About 11,500 individuals will be diagnosed with rectal cancer and 4200 new cases will occur each year. About 4 of every 5 will receive adjuvant chemotherapy, but only 14 of every 1,000 will survive 5 year after diagnosis. The 5 year survival depends on disease stage, and this does appear to be higher than the national average. There is much variation both by disease stage and by surgical resections, which can have strong association with outcome. Patient education is needed to enable patients to make informed decisions about quality of life.
The data on rectal carcinoma in this study indicate that the patient's underlying factors are the most significant contributing factors to local advanced rectal carcinoma onset. Risk factors and preventive strategies should therefore be evaluated for patients presenting early with this condition.
We can summarize locally advanced rectal carcinomas are those that have invaded the circumferential (tumor infiltrates into the anal canal lumen), above the anal verge (deeper than 5 cm from the anal verge), the distal aspect of the distal rectum/sigmoid colon, the posterior aspect of levator ani myenterial muscle, the intervesical space, and the superficial surface of the pelvic floor.
More than 20 lesions have been found (6 were found in the rectum and 9 in the anus in patients without local recurrence) (Fig. 2.) On the basis of these findings we have confirmed the relevance of the T staging and the possibility of the existence of distant metastasis.
Treatment of locally advanced rectal carcinoma is dictated by the location of the tumor and other clinical factors such as local and regional spread, metastases, and treatment technique; the most frequently used treatment is chemoradiation for more than 6 weeks. Chemoradiation has been proven to increase local tumor control; metastases may remain in the resection specimen, so further radiotherapy has been recommended.
The present study shows that the survival in patients with locally advanced rectal carcinoma is affected by the degree of nodal involvement and tumor grade. Therefore, a careful follow-up after neoadjuvant chemoradiation is necessary in patients who are candidates for local resection.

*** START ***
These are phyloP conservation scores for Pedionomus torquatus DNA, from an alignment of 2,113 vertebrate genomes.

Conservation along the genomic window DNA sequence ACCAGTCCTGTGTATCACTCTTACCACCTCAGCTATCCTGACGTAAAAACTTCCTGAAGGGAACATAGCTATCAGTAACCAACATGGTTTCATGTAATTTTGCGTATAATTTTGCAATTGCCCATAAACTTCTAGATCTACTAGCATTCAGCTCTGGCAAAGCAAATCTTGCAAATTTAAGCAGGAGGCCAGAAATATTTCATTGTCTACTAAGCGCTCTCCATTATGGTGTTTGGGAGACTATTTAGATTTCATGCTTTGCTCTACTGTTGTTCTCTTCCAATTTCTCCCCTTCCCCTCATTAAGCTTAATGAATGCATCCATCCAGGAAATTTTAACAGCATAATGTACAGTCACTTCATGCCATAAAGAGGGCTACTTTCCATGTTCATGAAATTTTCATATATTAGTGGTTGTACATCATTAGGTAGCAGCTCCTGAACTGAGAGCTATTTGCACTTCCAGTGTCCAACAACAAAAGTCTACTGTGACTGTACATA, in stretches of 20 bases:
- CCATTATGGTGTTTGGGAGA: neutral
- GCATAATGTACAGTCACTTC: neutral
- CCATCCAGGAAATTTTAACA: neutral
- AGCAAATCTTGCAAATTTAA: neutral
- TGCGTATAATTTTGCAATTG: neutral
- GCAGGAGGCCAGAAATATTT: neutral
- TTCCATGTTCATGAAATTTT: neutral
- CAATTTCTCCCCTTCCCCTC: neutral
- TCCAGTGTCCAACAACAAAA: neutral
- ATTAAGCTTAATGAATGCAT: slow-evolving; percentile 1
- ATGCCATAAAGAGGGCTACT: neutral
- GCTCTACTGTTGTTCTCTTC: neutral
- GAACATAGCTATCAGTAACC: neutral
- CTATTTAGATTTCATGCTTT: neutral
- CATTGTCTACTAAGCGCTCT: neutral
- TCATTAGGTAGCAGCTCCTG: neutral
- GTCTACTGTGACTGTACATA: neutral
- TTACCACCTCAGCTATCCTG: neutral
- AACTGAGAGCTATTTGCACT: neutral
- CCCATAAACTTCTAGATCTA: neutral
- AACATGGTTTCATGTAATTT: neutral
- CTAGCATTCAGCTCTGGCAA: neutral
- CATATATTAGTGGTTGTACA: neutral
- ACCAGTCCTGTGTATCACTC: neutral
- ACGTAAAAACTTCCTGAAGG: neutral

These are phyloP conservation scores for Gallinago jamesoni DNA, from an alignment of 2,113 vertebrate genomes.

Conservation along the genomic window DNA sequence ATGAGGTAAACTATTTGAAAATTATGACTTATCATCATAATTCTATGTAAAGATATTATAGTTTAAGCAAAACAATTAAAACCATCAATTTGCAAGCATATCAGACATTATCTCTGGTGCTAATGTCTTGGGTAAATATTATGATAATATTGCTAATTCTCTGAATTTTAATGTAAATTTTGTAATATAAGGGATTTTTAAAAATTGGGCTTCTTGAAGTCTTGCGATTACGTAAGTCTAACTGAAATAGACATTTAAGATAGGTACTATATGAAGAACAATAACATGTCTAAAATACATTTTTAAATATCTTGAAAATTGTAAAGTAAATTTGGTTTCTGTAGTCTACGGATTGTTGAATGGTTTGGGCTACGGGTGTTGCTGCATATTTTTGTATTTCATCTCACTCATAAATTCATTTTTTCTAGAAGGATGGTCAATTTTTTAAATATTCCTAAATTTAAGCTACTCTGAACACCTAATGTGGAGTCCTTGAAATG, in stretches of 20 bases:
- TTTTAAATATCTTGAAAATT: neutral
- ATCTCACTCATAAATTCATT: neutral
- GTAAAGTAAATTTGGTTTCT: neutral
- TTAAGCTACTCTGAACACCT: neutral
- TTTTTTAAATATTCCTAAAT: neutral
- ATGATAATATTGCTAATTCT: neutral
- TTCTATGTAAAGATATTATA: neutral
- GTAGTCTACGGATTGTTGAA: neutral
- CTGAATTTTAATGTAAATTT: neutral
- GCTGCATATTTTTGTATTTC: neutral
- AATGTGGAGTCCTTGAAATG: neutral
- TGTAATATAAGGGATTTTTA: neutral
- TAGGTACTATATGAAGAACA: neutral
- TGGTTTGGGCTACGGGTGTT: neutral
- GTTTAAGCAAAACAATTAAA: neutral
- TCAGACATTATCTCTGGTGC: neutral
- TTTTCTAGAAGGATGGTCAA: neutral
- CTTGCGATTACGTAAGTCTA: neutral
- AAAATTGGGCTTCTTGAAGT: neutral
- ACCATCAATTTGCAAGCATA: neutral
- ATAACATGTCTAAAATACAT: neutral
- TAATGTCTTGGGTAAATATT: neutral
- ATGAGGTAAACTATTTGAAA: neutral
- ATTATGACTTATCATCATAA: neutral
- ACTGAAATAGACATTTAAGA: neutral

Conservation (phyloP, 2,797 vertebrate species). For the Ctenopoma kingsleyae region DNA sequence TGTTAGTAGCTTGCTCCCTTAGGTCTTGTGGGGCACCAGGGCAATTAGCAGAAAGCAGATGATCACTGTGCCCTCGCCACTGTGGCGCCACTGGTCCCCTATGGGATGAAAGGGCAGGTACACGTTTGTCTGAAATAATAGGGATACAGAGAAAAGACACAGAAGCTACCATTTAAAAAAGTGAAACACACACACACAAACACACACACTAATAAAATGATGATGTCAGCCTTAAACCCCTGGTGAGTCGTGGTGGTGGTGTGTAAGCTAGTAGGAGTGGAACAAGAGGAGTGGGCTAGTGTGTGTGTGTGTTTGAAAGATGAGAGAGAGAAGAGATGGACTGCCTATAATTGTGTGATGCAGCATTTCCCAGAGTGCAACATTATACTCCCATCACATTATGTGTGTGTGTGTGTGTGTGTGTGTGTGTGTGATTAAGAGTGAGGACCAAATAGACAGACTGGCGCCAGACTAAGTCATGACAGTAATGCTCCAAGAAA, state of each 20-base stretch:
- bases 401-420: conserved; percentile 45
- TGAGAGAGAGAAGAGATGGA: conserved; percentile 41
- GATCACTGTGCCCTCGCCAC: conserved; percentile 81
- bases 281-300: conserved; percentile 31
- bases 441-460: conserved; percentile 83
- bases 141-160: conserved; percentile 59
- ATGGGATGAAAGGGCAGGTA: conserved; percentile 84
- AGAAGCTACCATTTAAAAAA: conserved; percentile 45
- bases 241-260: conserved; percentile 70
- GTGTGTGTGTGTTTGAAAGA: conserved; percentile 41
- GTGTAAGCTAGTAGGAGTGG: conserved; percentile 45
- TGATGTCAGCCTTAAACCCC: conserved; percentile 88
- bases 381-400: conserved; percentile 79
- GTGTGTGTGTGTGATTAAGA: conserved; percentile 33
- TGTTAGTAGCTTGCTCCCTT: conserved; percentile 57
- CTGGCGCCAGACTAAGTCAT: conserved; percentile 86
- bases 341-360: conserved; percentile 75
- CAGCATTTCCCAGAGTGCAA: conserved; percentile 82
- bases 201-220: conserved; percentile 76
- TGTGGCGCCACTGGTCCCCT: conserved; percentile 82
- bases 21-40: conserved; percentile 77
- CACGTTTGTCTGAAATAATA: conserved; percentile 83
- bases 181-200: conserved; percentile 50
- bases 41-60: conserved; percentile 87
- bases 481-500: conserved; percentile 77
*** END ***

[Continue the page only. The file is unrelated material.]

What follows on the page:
Local therapy is a strong independent prognostic factor for survival in rectal carcinomas as well as a predictive factor for PFS that should facilitate clinical trials. Patients who will receive targeted therapy should be identified through pretreatment clinical assessment of tumour vascularization and TNM staging, preferably through endorectal ultrasound imaging.
Capecitabine given in doses of 50 or 65 mg/m2/d has shown to be an effective and well tolerated regimen for the treatment of locally advanced carcinoma of the rectum.
Capecitabine does not appear to improve overall or HRQOL. Although there are no differences between treatment groups in terms of appetite, weight, or diarrhoea, the results of this trial indicate that caution should be taken when considering the use of capecitabine as a single-agent in combination chemotherapy for patients with locally advanced rectal carcinoma. Clinicians can therefore focus on the adverse effects of capecitabine in further trials in this population. However, as it is generally well tolerated, the use of capecitabine or its fluorinated analogues should be reconsidered in the setting of metastatic colorectal carcinoma. This trial is registered with clinicaltrials.gov as NCT01627019.
In a recent study, findings demonstrated that the most common side effects associated with this chemotherapy regimen were gastrointestinal, and that capecitabine did not appear to cause haematological toxicity. The most common side effect was diarrhoea, which occurred in over 40% of patients and was mainly due to nausea or vomiting (n=22 and n=37, respectively, P<0.05). It was very important to administer a standard dose to ensure that patients and caregivers were correctly educated in how to handle and treat this disease. The capecitabine has a higher oral bioavailability than the 5-FU due to its chemical structure and oral administration.
Results from a recent clinical trial of the present study add further evidence that capecitabine is a highly effective agent in LARC. This result has been already demonstrated previously with gemcitabine.
The 5-year overall survival rate is 49% +/- 21% for Stage III [rectal cancer](https://www.withpower.com/clinical-trials/rectal-cancer)s. The 5-year disease-specific survival rate is 55% +/- 18% for Stage III cancers. The 5-year disease-specific survival and overall survival in Stage III rectal cancers are markedly worse compared with Stage II and Stage I cancers and are similar to the 5-year disease-specific and overall survival rates reported for locally advanced rectal cancers in the current literature. This may reflect a high risk of distant spread, which may lead to early metastasis in rectal cancer.